Yield Policies Yield policies include the Multiple Peril Crop Insurance, which incorporates a policy that covers catastrophic losses (CAT). These insure yields on individual farms. There's also a Group Risk Plan that insures county yield averages.
* Multiple Peril Crop Insurance (MPCI) Also called APH for Actual Production History, this policy pays when your yield falls below a guaranteed or insured level. With this policy you make two decisions, selecting the yield you want to insure, normally ranging from 50% to 75% of the APH but as high as 85% in some counties. You insure based on your average yield for a minimum of the four most recent years you grew the crop up to 10 consecutive years. The other choice is the indemnity price or the price of the bushels that you'll be paid for. That can range from 55% to 100% of the price the USDA's Risk Management Agency (RMA) sets annually.
Say your APH for corn is 132 bu and the RMA indemnity price is $2.10. You decide you want to insure 75% of your yield at 100% of the RMA price. Drought cuts your yield to 50 bu/acre. Your crop insurance policy pays you $102.90/acre for 49 bu at $2.10. That's the difference between your actual yield and your insured yield of 99 bu (132 x 75%) multiplied by the price selection of $2.10, regardless of the price of corn at harvest.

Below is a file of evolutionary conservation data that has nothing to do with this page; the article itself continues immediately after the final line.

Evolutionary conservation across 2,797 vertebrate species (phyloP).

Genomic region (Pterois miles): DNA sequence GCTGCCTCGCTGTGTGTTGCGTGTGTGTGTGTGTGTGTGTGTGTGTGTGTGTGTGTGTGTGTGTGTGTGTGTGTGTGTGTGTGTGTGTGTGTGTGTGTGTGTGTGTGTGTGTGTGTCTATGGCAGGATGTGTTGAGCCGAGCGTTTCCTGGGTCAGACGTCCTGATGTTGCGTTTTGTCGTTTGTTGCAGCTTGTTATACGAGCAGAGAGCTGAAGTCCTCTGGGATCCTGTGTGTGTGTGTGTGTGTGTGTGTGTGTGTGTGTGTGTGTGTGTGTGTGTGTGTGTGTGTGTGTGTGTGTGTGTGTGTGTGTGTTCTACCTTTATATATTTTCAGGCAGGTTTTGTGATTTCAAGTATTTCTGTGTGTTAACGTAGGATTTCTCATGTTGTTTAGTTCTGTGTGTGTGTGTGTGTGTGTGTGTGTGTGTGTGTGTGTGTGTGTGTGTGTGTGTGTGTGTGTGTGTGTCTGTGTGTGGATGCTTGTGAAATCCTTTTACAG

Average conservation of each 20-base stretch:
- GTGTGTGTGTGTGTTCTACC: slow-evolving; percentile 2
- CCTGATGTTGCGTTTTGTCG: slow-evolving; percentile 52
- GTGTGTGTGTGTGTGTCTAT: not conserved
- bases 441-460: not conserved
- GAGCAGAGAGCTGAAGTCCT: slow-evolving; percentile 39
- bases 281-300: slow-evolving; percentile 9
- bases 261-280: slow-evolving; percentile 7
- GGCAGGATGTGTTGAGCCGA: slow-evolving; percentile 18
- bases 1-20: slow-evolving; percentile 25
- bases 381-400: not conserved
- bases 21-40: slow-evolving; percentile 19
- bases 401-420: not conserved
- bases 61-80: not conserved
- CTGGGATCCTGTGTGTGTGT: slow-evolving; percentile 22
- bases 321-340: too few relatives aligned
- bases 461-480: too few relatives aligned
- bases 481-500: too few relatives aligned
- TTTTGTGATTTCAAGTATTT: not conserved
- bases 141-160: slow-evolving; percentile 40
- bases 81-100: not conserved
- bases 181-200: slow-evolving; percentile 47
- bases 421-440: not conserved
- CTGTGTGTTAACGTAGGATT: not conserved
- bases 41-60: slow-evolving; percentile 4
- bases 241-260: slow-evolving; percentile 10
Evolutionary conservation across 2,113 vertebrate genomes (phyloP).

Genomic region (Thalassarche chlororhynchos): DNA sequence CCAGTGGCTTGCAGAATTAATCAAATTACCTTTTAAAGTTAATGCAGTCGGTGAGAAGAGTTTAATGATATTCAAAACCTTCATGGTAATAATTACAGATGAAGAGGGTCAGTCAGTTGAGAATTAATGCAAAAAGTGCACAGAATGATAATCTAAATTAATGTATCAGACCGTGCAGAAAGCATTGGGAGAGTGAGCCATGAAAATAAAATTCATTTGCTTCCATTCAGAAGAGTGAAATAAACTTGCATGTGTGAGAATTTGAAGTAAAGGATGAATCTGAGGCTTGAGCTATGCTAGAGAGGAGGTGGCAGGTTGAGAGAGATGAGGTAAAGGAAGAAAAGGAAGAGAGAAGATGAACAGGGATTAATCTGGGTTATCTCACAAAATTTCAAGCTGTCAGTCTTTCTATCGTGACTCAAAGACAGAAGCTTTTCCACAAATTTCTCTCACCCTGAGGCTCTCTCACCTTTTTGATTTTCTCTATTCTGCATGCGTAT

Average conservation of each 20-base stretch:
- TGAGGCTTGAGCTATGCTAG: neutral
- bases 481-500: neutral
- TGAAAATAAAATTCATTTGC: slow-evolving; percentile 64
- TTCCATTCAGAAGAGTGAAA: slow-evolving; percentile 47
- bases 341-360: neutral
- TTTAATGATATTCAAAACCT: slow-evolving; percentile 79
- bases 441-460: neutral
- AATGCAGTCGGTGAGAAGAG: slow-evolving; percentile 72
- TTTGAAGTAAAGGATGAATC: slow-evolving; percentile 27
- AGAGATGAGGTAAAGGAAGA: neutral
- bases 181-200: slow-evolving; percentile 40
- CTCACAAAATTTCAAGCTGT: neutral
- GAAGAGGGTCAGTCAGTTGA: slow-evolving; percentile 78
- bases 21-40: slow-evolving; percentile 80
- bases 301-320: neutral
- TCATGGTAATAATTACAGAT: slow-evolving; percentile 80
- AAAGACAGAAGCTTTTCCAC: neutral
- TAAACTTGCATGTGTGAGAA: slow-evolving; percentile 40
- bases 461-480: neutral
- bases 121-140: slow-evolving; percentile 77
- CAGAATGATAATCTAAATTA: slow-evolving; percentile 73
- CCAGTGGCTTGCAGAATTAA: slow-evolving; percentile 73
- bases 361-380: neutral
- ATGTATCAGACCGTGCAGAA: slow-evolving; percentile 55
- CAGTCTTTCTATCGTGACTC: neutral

* Catastrophic (CAT) You don't have to make choices with the CAT policy. It provides basic coverage of 50% APH at 55% of the price selection.
Again, assume your farm has an APH of 132 bu; you buy a CAT policy and drought cuts yields to 50 bu. The policy would pay $18.56/acre. That's the difference between your actual yield and the insured yield of 66 bu (132 x 50%) multiplied by the price selection of $1.16 ($2.10 x 55%).
* Group Risk Plan (GRP) This policy pays you when countywide yields, not your yield in particular, drop below a yield guarantee. This policy works well if your yields follow but aren't identical to the county trend. Your yields could be better than the county guarantee and the policy will still pay you based on the county averages. Or, your yield can be well below the county average in a given year and you won't receive a payment.